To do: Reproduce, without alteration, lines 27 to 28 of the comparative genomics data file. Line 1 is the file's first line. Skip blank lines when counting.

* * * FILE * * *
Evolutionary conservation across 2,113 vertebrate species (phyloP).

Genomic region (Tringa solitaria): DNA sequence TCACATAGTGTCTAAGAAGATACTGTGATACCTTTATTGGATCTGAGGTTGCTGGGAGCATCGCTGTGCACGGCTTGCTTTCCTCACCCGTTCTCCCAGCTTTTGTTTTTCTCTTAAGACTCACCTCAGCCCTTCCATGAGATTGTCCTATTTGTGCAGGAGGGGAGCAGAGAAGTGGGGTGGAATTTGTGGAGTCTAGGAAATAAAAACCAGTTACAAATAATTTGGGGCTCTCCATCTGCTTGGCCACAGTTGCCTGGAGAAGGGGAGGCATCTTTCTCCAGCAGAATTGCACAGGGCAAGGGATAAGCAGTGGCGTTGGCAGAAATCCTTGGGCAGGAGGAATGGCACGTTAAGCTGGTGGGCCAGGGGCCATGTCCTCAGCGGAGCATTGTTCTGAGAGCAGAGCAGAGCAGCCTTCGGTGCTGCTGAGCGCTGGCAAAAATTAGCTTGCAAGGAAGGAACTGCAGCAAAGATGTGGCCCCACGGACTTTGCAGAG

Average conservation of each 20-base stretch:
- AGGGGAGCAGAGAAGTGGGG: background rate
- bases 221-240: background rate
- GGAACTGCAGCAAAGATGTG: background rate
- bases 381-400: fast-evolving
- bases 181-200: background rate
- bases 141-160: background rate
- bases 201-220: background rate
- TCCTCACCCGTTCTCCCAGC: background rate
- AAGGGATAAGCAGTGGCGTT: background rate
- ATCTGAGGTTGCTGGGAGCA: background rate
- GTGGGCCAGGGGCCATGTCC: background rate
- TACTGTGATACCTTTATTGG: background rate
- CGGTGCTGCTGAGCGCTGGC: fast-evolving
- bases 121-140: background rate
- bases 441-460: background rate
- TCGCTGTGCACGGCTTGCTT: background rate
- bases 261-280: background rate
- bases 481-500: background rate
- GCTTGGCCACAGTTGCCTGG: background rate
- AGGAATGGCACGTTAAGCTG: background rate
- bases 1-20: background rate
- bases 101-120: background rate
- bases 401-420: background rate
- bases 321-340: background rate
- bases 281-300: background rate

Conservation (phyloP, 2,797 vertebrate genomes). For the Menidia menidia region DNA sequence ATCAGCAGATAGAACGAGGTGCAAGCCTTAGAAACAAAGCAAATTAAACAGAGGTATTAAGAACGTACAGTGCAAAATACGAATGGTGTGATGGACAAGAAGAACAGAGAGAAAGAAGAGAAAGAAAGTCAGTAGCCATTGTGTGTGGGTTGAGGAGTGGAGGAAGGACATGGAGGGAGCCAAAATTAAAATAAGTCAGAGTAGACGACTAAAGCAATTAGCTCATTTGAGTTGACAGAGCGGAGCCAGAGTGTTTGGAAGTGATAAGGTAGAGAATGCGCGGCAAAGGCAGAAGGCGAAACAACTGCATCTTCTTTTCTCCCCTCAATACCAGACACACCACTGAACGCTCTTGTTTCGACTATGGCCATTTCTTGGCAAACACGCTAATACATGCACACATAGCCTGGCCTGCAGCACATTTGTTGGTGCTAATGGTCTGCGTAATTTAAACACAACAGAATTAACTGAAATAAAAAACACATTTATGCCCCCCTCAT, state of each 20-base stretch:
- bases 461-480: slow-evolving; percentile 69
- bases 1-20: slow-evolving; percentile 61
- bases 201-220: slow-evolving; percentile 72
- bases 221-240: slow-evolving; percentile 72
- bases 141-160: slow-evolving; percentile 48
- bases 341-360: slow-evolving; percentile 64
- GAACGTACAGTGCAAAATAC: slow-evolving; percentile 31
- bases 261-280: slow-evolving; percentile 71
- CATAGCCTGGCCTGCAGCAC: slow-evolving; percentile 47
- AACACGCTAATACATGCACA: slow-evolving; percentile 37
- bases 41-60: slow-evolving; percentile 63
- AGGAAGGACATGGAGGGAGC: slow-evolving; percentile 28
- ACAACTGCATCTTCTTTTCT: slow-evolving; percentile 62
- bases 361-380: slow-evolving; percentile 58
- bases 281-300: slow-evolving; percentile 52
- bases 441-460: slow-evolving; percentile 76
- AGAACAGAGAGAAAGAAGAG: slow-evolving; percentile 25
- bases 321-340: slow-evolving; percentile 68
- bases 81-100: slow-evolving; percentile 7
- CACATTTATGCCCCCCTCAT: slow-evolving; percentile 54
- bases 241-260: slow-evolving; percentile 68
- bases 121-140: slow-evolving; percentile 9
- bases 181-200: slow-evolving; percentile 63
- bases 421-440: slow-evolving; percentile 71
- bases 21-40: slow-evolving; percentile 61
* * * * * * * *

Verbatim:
- bases 321-340: background rate
- bases 281-300: background rate